Grand Prix ready to rumble through South Park’s concrete canyon


Flagman Jason Burgess puts on a show when the winner take the checkers at the Grand Prix of Karting.

QUINCY — Gentlemen, start your engines.Ladies, too.

Quincy’s fabled Grand Prix of Karting will fill South Park with both fans and excitement Saturday and Sunday as the longstanding Quincy summer tradition charges to life for a 36th time around the twisting, turning 1.2-mile concrete canyon that sits across the street from Greenmount Cemetery.

The stage was set for what should be another memorable weekend with a Friday night gathering at Revelry in Downtown Quincy. The pre-race get-together brought together a variety of Grand Prix and local luminaries to both relive the past and anticipate the arrival of Saturday’s future.

“The Quincy Grand Prix means the world to me,” said Randy Kugler, the lead announcer for the Grand Prix who lives in southwestern Ohio.

Kyle Moore, former mayor of Quincy and current president of the Great River Economic Development Foundation, emphasized the importance of the Grand Prix to the region.

“This event means so much to our community,” Moore said. “The city of Quincy appreciates everything the Traeder family has done.”

Gus Traeder’s resting place, across from the park he made famous, the coveted “Gussie” and Gus himself.

The Grand Prix was founded in 1970 by the late Gus Traeder, who was laid to rest in 2016 at Greenmount. Gus Traeder’s son, current event organizer and former world karting champion Terry Traeder, has said time and time again that his dad will forever watch over the Grand Prix from his Greenmount resting site. Gus’s grave, which is usually adorned with a checkered flag on race weekend, can be seen from near the South Park start/finish line.

Traeder helped build the interest to bring back the Grand Prix in 2018, and has oversaw ensuing editions of the race in 2019 and 2021. The pandemic wiped out the scheduled 2020 Grand Prix. The trophies that are now awarded to Grand Prix winners are called “Gussies,” and bear the founder’s likeness.

Racing gets underway at 3:30 p.m. Saturday, following day-long warm-up, practice and qualifying sessions starting at 8:30 a.m. On Sunday, racing begins at noon. Opening ceremonies, including prayer and national anthem, will start at 11:30 a.m.Six classes will race on Saturday, 11 on Sunday.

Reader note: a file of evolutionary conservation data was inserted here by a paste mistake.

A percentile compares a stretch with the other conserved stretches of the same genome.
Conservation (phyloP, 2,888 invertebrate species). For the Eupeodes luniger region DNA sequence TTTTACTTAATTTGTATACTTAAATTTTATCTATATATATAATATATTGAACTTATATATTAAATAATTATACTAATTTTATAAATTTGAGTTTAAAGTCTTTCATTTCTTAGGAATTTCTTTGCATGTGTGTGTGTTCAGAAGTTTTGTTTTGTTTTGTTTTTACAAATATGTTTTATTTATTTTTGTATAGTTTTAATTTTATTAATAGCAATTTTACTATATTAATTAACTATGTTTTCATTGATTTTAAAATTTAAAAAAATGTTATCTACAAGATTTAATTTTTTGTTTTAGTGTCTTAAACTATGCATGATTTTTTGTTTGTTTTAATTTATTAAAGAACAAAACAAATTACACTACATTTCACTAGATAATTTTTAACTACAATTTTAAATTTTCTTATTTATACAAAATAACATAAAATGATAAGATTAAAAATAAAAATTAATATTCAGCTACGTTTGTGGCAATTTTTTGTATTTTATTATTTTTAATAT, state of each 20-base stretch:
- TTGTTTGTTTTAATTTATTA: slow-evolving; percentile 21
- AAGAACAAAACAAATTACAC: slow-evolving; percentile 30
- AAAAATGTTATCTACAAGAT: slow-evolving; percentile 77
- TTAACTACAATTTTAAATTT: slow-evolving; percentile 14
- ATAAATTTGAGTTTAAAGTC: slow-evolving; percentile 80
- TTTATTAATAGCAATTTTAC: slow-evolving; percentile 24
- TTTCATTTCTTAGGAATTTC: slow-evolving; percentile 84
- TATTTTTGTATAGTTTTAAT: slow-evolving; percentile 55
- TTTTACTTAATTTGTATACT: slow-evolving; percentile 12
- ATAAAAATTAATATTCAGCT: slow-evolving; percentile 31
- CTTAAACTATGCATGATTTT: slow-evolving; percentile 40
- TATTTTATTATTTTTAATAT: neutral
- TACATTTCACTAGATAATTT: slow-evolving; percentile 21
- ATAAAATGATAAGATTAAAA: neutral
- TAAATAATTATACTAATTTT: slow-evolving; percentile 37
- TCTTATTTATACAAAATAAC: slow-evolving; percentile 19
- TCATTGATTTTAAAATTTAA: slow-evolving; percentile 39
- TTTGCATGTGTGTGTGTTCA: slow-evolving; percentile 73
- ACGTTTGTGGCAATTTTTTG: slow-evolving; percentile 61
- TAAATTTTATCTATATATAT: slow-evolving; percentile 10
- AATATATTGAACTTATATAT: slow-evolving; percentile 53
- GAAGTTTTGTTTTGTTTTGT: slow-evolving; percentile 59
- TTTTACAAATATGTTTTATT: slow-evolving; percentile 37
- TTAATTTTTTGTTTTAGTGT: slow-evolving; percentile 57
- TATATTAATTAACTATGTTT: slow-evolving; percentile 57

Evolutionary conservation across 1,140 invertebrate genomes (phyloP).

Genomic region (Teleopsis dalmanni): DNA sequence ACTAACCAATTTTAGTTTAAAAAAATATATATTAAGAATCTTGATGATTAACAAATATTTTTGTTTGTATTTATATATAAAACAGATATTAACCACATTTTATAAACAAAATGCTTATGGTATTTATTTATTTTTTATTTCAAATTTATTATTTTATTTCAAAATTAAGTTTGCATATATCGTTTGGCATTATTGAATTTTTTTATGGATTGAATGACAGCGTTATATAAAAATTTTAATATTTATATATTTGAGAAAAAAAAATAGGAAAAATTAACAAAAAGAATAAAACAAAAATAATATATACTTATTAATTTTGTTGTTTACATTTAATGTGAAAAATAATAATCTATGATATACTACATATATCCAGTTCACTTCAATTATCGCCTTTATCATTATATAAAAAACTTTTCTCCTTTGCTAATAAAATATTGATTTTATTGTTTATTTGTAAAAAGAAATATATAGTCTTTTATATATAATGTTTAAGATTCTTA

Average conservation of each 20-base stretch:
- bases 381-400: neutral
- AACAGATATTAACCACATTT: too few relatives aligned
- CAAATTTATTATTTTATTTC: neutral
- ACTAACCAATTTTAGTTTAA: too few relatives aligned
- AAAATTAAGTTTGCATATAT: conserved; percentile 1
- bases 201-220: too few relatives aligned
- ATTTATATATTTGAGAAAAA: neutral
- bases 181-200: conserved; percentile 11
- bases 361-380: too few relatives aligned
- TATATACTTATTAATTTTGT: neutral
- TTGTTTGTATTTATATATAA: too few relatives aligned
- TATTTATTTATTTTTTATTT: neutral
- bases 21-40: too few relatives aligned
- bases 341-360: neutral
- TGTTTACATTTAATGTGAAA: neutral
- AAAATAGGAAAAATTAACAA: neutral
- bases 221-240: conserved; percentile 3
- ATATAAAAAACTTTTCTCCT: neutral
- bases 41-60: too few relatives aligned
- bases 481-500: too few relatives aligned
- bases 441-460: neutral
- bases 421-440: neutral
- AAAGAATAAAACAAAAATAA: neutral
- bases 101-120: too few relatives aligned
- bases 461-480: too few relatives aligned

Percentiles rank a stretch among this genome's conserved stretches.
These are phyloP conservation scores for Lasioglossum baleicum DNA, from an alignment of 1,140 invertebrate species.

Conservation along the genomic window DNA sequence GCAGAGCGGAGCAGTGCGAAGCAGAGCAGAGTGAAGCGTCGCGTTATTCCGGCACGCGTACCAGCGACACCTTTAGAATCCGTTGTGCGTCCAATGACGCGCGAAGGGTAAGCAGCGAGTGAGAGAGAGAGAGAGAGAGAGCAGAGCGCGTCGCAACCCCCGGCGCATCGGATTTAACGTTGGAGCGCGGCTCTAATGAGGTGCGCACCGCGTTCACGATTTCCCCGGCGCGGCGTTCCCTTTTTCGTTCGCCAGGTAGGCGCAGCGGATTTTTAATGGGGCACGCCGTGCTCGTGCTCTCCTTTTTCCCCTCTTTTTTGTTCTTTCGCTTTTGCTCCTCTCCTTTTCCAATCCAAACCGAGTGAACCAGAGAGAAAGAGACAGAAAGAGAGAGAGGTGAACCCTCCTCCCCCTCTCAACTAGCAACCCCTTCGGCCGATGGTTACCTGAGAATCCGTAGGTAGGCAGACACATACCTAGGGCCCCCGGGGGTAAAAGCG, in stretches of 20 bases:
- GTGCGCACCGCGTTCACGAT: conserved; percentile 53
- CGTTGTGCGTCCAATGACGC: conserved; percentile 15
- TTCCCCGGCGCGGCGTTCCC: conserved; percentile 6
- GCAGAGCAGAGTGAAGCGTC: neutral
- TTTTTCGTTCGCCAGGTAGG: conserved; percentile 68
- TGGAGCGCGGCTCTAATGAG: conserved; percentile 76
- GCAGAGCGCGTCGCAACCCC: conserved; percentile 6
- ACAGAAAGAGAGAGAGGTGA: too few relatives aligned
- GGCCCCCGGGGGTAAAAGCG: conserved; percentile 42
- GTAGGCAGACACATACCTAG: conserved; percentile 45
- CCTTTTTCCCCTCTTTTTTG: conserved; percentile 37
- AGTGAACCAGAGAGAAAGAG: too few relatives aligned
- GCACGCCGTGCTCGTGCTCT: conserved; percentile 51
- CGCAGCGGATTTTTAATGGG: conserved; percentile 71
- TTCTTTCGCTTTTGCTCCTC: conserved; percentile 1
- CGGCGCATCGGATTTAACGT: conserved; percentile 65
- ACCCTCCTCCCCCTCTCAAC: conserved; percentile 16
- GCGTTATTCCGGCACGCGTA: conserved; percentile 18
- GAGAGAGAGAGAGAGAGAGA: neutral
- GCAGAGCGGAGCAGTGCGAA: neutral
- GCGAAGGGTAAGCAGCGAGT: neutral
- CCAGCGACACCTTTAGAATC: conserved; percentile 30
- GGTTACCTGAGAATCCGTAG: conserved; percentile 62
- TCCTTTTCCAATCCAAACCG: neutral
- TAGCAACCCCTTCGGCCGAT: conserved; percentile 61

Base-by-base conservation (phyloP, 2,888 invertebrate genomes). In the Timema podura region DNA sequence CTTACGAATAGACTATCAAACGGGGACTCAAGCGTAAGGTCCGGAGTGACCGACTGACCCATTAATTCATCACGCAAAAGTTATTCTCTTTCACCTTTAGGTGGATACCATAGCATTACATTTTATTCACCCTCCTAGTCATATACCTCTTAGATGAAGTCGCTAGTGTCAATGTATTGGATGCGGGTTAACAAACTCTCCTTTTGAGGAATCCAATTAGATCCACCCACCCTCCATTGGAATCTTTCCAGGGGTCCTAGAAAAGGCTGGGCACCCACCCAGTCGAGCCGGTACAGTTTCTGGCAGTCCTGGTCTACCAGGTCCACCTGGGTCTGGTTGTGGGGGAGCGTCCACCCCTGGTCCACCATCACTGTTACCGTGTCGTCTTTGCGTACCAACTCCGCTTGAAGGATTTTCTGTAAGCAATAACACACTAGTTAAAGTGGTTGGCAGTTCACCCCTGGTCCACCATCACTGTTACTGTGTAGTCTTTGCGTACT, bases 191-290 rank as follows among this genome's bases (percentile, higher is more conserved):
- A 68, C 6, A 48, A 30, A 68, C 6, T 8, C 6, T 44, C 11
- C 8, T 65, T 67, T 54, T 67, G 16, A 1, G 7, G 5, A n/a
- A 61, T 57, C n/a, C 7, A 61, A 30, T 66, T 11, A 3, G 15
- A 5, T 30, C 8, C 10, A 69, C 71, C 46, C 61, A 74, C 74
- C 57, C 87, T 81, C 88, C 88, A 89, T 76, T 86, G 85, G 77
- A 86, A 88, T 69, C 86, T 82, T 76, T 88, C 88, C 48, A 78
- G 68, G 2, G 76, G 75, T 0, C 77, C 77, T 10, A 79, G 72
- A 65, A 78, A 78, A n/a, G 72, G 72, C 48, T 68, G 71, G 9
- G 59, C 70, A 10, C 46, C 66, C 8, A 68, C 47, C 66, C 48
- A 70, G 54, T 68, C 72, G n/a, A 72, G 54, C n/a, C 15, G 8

“We have a great staff that has done a great job getting ready for this weekend,” said Traeder, who was a nationally recognized karter for 37 years (1958-94), winning numerous major championships — including 27 Grand Prix titles that tie him for first all-time on the event’s storied list of champions. 

Traeder’s Grand Prix titles were divided between the former course spread across downtown Quincy and the modern-day South Park layout. Seeing the Grand Prix rise again has been rewarding for Traeder. When the event was discontinued in 2001 its list of entries had dwindled to 130 after a high of 625 in 1994 for its 25th anniversary run.

“The Grand Prix is a special event,” Traeder said. “More than any other major karting race, Quincy is all about the fans, which is shown in how they support the races — and that’s what makes the South Park event special.”

Somewhere between 350 and 400 entries should be the final tally for this weekend’s racing, which will be a high since the Grand Prix’s return in 2018.

“None of this would have been possible without what Gus and the Traeder family has done over the years,” said Adams County Board Chairman Kent Snider, who has been involved with the event since its 1970 inception.

Grand Prix notes:

  • Safety continues to be paramount for Grand Prix organizers, utilizing more than 1,300 safety barriers, plus more than 700 bales of hay dispersed at strategic points around the South Park track..
  • The Grand Prix is the table-setter for a month-long celebration of racing in Quincy. Following the Grand Prix will be the June 17-18 Quincy Optimist Club Derby, the event formerly known as the Quincy Optimist Club Soap Box Derby. Due to legal restrictions, the race can no longer use “Soap Box” in its title. More than 200 kids between the ages 8-17 will be involved in the derby, which is run on the 18th Street Hill near Bob Mays Park and Quintron Way. Punctuating the local racing trifecta will be the June 22 UMP Summer Nationals Hell Tour at Adams County Speedway when some of the leading late model drivers in the nation come to town for the annual duel on the dirt.
  • The Grand Prix, which is a rain or shine event, charges no admission. There are admission requirements for some areas of the Grand Prix layout, such as the pits.

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